I dont know how long it will take to get the results back on concentration. I have given all these documents to the scientist looking at concentrations also.

It seems , generally speaking that Seachem and AE are keen not to say how much of the aldehyde is in the bottle ( if what James says is true there is a degree of obfuscation from Seachem ) but a company that wanted to make the stuff up can find out anyway from analysis ( i actually found the seachem patent application which outlined how they process it but cant find it now ) and any diy tank keeper would be absolute loopers to try and brew this up at home ( could easily be found floating belly up in the fish tank ).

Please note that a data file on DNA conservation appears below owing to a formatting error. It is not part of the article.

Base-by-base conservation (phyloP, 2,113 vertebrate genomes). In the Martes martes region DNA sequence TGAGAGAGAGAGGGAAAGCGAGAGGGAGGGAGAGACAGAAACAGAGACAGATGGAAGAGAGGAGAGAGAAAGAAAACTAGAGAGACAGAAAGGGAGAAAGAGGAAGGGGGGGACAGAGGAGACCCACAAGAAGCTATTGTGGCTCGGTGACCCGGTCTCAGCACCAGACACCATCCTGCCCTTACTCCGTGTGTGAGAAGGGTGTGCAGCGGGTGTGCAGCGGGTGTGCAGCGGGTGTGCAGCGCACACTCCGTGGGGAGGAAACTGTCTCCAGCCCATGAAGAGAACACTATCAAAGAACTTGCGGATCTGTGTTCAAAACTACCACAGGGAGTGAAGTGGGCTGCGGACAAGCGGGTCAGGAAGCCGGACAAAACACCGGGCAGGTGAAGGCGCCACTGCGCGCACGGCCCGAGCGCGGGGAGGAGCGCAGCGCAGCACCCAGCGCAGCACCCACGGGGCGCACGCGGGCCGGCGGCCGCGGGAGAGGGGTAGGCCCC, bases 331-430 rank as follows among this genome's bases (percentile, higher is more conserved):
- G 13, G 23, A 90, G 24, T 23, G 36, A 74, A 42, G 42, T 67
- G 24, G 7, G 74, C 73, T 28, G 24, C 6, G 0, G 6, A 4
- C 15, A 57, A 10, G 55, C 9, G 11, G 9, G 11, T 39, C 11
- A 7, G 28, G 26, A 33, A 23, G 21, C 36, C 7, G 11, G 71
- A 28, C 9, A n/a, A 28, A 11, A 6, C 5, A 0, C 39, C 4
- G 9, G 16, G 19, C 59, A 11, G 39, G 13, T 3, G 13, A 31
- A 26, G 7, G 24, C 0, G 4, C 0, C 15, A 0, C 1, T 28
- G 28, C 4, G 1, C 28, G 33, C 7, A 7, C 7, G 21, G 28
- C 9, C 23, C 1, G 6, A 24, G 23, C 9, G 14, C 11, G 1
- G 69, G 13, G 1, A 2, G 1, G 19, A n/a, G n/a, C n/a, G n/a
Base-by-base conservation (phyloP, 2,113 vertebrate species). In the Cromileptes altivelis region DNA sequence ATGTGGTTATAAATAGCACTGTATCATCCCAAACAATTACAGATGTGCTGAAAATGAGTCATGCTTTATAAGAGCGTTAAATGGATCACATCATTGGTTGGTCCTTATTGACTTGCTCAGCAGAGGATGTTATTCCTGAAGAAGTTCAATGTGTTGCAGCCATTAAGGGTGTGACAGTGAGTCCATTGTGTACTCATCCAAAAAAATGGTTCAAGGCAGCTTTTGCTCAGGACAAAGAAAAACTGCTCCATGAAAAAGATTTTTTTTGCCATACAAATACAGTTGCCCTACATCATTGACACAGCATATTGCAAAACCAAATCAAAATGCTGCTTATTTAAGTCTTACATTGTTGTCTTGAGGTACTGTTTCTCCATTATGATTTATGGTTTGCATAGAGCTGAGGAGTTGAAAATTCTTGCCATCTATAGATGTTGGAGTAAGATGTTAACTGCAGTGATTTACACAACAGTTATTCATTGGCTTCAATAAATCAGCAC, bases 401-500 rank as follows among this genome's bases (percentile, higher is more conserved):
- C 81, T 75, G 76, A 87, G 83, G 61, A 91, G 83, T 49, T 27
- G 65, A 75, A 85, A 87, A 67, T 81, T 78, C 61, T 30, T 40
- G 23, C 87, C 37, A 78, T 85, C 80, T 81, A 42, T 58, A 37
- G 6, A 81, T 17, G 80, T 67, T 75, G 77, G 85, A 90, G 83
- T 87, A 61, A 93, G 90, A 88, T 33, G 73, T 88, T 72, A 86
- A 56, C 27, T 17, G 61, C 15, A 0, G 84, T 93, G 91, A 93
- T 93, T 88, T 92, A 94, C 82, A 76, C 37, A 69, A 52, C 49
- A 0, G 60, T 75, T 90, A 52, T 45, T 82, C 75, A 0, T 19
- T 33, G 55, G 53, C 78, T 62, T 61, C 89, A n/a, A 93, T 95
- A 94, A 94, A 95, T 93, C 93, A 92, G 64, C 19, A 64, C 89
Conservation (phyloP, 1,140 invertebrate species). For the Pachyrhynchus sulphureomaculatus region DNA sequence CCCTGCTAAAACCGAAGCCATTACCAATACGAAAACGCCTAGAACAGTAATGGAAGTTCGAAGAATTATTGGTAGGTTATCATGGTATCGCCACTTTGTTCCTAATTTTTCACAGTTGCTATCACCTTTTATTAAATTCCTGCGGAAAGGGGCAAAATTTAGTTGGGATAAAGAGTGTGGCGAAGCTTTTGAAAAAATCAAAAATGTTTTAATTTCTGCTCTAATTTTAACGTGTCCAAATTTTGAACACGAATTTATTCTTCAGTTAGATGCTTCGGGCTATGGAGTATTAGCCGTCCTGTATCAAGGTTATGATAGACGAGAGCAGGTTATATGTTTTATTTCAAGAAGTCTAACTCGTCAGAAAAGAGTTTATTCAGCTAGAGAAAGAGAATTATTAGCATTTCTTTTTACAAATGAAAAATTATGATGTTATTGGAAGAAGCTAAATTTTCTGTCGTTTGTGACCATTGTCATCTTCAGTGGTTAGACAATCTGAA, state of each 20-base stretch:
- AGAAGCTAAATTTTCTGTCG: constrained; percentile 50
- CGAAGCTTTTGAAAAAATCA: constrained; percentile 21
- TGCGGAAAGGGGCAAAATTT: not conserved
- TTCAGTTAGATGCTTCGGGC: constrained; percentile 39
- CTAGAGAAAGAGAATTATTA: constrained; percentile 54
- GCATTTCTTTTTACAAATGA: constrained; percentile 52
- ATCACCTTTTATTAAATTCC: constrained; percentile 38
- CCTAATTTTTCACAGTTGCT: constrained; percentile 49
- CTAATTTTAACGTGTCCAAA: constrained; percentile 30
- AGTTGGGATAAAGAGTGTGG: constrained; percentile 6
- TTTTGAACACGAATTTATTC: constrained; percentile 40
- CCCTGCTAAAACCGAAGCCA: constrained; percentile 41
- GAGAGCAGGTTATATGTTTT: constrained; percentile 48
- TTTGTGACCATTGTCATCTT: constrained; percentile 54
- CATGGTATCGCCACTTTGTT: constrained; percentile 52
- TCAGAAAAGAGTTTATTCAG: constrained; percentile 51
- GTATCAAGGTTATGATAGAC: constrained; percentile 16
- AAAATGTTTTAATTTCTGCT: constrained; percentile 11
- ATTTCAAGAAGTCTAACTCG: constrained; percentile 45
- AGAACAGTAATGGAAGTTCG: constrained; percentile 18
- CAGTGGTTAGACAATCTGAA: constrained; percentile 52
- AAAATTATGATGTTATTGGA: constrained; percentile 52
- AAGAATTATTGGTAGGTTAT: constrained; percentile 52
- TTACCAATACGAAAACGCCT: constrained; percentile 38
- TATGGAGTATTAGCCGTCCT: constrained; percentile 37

I read somewhere else in a large thread about using these products to treat BBA that the reason they keep the ingredients secret was due to licensing laws on selling algaecide and pesticides.

I wonder if any have actually been screened properly through the relevant health & trading standards bodies for sale over the counter in aquarium shops due to the toxic nature of the contents.

I dont believe so. Did you notice the pong when dosing easycarbo ? have you seen the health care industries take on gluteraldehyde ?